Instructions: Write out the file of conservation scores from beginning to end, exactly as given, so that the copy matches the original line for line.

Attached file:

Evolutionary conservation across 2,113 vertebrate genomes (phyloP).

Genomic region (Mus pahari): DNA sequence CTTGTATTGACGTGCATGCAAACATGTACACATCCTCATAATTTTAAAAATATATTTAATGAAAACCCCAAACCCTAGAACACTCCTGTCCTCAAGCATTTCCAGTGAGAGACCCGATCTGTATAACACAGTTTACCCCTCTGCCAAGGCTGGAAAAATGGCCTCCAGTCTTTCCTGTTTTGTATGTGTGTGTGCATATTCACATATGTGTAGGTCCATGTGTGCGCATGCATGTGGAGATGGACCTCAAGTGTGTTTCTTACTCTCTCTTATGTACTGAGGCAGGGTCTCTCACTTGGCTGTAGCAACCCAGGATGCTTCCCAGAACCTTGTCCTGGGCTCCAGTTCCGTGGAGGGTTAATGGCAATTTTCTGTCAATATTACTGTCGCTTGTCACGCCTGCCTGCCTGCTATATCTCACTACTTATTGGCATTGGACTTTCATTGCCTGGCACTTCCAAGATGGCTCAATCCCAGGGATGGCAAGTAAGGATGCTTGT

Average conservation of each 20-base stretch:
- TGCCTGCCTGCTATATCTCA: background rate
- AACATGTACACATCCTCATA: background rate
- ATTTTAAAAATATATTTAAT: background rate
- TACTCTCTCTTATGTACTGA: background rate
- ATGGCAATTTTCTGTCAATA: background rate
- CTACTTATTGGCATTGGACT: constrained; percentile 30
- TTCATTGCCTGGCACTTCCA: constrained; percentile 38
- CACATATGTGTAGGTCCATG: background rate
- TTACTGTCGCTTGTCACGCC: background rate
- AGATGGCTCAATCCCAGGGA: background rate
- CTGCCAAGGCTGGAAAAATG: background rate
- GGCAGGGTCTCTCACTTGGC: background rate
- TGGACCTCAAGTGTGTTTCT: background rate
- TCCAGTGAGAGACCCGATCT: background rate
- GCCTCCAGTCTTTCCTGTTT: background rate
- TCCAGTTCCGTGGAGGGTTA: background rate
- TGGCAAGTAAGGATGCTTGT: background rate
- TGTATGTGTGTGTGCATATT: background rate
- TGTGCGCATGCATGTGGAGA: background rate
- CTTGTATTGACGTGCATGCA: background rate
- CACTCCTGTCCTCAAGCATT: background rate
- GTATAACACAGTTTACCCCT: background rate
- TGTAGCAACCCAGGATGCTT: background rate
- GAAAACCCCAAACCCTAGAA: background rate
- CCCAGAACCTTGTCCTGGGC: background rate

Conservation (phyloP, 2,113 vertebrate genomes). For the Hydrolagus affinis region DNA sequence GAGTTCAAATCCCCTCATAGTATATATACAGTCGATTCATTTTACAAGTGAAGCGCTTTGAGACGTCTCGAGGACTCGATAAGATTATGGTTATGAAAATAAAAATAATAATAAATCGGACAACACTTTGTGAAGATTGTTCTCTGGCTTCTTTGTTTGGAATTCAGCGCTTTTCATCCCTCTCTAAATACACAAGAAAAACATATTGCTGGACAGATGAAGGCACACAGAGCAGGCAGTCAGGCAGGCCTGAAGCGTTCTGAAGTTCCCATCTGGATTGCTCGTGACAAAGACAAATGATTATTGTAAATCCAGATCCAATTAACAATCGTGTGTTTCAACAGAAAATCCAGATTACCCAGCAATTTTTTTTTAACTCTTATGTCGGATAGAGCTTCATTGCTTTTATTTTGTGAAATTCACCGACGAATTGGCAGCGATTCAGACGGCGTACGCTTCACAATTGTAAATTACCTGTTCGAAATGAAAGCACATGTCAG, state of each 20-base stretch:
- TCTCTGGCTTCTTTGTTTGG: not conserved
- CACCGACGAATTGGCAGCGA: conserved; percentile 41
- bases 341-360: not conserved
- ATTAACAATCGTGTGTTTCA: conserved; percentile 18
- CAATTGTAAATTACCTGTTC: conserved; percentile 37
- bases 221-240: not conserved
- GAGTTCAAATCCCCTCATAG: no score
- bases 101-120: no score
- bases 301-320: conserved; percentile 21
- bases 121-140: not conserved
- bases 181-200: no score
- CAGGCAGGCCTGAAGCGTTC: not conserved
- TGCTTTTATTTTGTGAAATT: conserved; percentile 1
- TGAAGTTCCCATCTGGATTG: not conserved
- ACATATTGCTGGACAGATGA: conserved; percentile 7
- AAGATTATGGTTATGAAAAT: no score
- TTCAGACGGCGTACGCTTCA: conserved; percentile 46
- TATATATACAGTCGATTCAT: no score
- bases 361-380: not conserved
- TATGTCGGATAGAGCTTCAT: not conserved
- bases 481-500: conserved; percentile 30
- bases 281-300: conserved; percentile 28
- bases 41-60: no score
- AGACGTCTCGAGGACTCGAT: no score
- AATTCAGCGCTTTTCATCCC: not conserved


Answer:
Evolutionary conservation across 2,113 vertebrate genomes (phyloP).

Genomic region (Mus pahari): DNA sequence CTTGTATTGACGTGCATGCAAACATGTACACATCCTCATAATTTTAAAAATATATTTAATGAAAACCCCAAACCCTAGAACACTCCTGTCCTCAAGCATTTCCAGTGAGAGACCCGATCTGTATAACACAGTTTACCCCTCTGCCAAGGCTGGAAAAATGGCCTCCAGTCTTTCCTGTTTTGTATGTGTGTGTGCATATTCACATATGTGTAGGTCCATGTGTGCGCATGCATGTGGAGATGGACCTCAAGTGTGTTTCTTACTCTCTCTTATGTACTGAGGCAGGGTCTCTCACTTGGCTGTAGCAACCCAGGATGCTTCCCAGAACCTTGTCCTGGGCTCCAGTTCCGTGGAGGGTTAATGGCAATTTTCTGTCAATATTACTGTCGCTTGTCACGCCTGCCTGCCTGCTATATCTCACTACTTATTGGCATTGGACTTTCATTGCCTGGCACTTCCAAGATGGCTCAATCCCAGGGATGGCAAGTAAGGATGCTTGT

Average conservation of each 20-base stretch:
- TGCCTGCCTGCTATATCTCA: background rate
- AACATGTACACATCCTCATA: background rate
- ATTTTAAAAATATATTTAAT: background rate
- TACTCTCTCTTATGTACTGA: background rate
- ATGGCAATTTTCTGTCAATA: background rate
- CTACTTATTGGCATTGGACT: constrained; percentile 30
- TTCATTGCCTGGCACTTCCA: constrained; percentile 38
- CACATATGTGTAGGTCCATG: background rate
- TTACTGTCGCTTGTCACGCC: background rate
- AGATGGCTCAATCCCAGGGA: background rate
- CTGCCAAGGCTGGAAAAATG: background rate
- GGCAGGGTCTCTCACTTGGC: background rate
- TGGACCTCAAGTGTGTTTCT: background rate
- TCCAGTGAGAGACCCGATCT: background rate
- GCCTCCAGTCTTTCCTGTTT: background rate
- TCCAGTTCCGTGGAGGGTTA: background rate
- TGGCAAGTAAGGATGCTTGT: background rate
- TGTATGTGTGTGTGCATATT: background rate
- TGTGCGCATGCATGTGGAGA: background rate
- CTTGTATTGACGTGCATGCA: background rate
- CACTCCTGTCCTCAAGCATT: background rate
- GTATAACACAGTTTACCCCT: background rate
- TGTAGCAACCCAGGATGCTT: background rate
- GAAAACCCCAAACCCTAGAA: background rate
- CCCAGAACCTTGTCCTGGGC: background rate

Conservation (phyloP, 2,113 vertebrate genomes). For the Hydrolagus affinis region DNA sequence GAGTTCAAATCCCCTCATAGTATATATACAGTCGATTCATTTTACAAGTGAAGCGCTTTGAGACGTCTCGAGGACTCGATAAGATTATGGTTATGAAAATAAAAATAATAATAAATCGGACAACACTTTGTGAAGATTGTTCTCTGGCTTCTTTGTTTGGAATTCAGCGCTTTTCATCCCTCTCTAAATACACAAGAAAAACATATTGCTGGACAGATGAAGGCACACAGAGCAGGCAGTCAGGCAGGCCTGAAGCGTTCTGAAGTTCCCATCTGGATTGCTCGTGACAAAGACAAATGATTATTGTAAATCCAGATCCAATTAACAATCGTGTGTTTCAACAGAAAATCCAGATTACCCAGCAATTTTTTTTTAACTCTTATGTCGGATAGAGCTTCATTGCTTTTATTTTGTGAAATTCACCGACGAATTGGCAGCGATTCAGACGGCGTACGCTTCACAATTGTAAATTACCTGTTCGAAATGAAAGCACATGTCAG, state of each 20-base stretch:
- TCTCTGGCTTCTTTGTTTGG: not conserved
- CACCGACGAATTGGCAGCGA: conserved; percentile 41
- bases 341-360: not conserved
- ATTAACAATCGTGTGTTTCA: conserved; percentile 18
- CAATTGTAAATTACCTGTTC: conserved; percentile 37
- bases 221-240: not conserved
- GAGTTCAAATCCCCTCATAG: no score
- bases 101-120: no score
- bases 301-320: conserved; percentile 21
- bases 121-140: not conserved
- bases 181-200: no score
- CAGGCAGGCCTGAAGCGTTC: not conserved
- TGCTTTTATTTTGTGAAATT: conserved; percentile 1
- TGAAGTTCCCATCTGGATTG: not conserved
- ACATATTGCTGGACAGATGA: conserved; percentile 7
- AAGATTATGGTTATGAAAAT: no score
- TTCAGACGGCGTACGCTTCA: conserved; percentile 46
- TATATATACAGTCGATTCAT: no score
- bases 361-380: not conserved
- TATGTCGGATAGAGCTTCAT: not conserved
- bases 481-500: conserved; percentile 30
- bases 281-300: conserved; percentile 28
- bases 41-60: no score
- AGACGTCTCGAGGACTCGAT: no score
- AATTCAGCGCTTTTCATCCC: not conserved